The Caddy also sported gold license plate frames with 'Indian Wells' engraved on the top so that you know where the owner lives.
This is the land of wheel bling and I saw a new black Prius sporting chrome rims - something I've not seen on a Prius before - parked in front of Mama Gina's.
During our stay, I spotted two Ferrari 458 Italias - one red, one black. As the red one passed me, I quickly lowered my window so I could listen to the engine make music. Delightful.
There are several photos from our trip posted here.
All in all, it was a very good trip - a welcome respite from a dreary Pacific Northwest winter. When we arrived back at the Portland airport, it was cold and raining. I wasn't surprised. (permalink)
Wednesday February 5, 2014
January Auto Sales: The new year was off to a slow start. Light vehicle sales were at a 15.14 million SAAR in January - down slightly from January 2013 and down 2.5% from the December's sales rate. Some automakers and dealers reported January sales were impacted by the unusually cold weather.
The three largest vehicle sellers in the U.S. by volume, GM (-12%), Ford (-8%) and Toyota (-7%) all posted declines for the month compared with a year earlier. So did American Honda (-2%) and Volkswagen (-19%). On the other hand, Subaru sales soared 19% to 33,000 vehicles sold in the frigid, snow period.
Fiat Chrysler Automobiles bucked the trend - lead mostly by Jeep (+38%) - reporting an 8% overall increase, as did Nissan NA which posted an 12% gain. Hyundai said its sales rose less than 1% from a year earlier, while Rolls Royce was up 2%, selling 86 Rollers in January. Maserati sales jumped 230% to 567 vehicles last month - and that was before its Superbowl ad.
BMW sales jumped 11% while rival Mercedes-Benz rose only 1%. Lexus sales were up 9%. Cadillac sales dropped 11% to 11,386 vehicles, Audi remained stagnant at 10,101 units while Lincoln sales jumped 43% to a mere 5,973 units - helped by hot deals and lease offerings on its MKZ entry-level model. Sales of the MKZ sedan leaped a whopping 368% to 2,122 sedans. Acura sales were up 14%, while Infiniti experienced a 26% increase. Maybe those confusing model designations actually attract puzzled buyers.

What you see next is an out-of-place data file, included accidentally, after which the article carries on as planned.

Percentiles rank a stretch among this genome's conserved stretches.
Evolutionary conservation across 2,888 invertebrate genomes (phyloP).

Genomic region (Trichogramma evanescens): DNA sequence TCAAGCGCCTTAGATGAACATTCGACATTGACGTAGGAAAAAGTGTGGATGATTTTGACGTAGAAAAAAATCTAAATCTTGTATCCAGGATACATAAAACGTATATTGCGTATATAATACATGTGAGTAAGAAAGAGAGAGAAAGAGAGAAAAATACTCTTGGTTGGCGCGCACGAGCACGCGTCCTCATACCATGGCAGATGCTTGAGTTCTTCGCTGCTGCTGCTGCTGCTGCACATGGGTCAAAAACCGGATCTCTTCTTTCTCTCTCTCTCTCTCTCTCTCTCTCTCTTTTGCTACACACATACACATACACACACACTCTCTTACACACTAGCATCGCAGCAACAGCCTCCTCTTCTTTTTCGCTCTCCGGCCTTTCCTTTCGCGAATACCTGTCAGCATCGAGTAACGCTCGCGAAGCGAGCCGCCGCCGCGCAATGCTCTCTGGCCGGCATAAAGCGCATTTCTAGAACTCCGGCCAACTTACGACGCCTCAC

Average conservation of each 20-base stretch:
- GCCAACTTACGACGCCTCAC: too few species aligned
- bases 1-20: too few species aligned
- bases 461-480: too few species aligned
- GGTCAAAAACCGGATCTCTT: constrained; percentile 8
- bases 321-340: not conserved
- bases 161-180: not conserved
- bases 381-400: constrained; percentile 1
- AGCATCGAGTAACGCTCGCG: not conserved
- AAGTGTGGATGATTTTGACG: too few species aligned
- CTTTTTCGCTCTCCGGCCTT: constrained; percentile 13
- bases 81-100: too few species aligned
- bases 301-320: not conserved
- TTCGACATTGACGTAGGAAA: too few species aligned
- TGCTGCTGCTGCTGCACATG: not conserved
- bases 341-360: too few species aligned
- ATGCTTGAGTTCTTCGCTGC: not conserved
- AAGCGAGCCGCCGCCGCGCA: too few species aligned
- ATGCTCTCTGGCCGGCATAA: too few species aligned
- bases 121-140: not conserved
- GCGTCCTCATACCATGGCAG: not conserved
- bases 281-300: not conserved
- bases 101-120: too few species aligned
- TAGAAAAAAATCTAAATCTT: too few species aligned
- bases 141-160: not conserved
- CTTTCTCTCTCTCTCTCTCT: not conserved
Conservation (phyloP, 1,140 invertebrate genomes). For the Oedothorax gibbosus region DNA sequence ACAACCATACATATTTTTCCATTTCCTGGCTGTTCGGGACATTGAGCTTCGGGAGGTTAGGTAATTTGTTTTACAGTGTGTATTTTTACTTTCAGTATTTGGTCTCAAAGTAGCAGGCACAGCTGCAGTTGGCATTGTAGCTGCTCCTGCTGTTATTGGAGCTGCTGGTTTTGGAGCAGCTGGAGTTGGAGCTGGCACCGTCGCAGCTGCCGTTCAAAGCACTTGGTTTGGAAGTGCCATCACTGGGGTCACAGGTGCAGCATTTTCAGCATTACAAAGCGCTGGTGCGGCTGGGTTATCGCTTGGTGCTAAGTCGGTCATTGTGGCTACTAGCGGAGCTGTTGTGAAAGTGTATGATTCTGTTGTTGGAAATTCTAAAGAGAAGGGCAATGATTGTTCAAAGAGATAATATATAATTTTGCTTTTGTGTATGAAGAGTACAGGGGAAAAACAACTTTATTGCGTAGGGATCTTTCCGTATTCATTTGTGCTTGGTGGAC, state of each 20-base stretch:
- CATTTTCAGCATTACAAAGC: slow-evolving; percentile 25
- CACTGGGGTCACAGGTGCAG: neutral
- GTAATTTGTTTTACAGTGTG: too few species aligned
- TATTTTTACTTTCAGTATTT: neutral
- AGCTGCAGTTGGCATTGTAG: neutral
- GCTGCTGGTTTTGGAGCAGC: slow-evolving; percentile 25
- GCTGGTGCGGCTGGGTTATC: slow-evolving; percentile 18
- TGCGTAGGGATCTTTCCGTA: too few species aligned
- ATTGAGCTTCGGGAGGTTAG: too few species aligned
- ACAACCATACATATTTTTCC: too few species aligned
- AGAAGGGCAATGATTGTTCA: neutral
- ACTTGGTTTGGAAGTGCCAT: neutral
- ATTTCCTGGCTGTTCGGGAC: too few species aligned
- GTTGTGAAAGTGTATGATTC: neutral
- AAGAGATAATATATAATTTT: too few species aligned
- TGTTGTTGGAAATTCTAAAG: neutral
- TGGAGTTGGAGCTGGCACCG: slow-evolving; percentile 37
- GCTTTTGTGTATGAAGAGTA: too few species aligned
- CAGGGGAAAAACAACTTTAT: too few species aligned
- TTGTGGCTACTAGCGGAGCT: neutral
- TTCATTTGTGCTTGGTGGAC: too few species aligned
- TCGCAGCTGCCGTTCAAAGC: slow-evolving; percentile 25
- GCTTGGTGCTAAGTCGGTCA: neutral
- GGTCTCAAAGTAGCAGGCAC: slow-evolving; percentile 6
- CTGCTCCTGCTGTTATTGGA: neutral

Volvo sales were down 22% to 3,792 vehicles - you'd think the Arctic weather would have helped the 'Scandinavian' marque. Mini sales were down 31% - proving perhaps, that you can only line-extend a brand so far, regardless of the weather.
These days normally agnostic auto dealers are praying for warmer weather.
Build Something Good And They Will Come: It has been said that capitalism is the process of creative destruction. The best (cleverest) businessperson wins. New and improved trumps the old and stodgy. The consumer is king.
QuarkXPress desktop publishing software is a good example of this. It was the next big thing in the '80s. I tried it and found it clunky and non-intuitive. I bought Adobe PageMaker and found it far easier to use, producing newsletters for my car club and promotional pieces for my consulting business. Large printing firms seemed to be set up exclusively for Quark but Apple people like me found PageMaker more friendly and the smaller printing firms I used had no trouble handling PageMaker files, especially when Adobe Acrobat conversion software came along in the mid '90s. Once I got internet (1997), I could send files electronically to printing houses.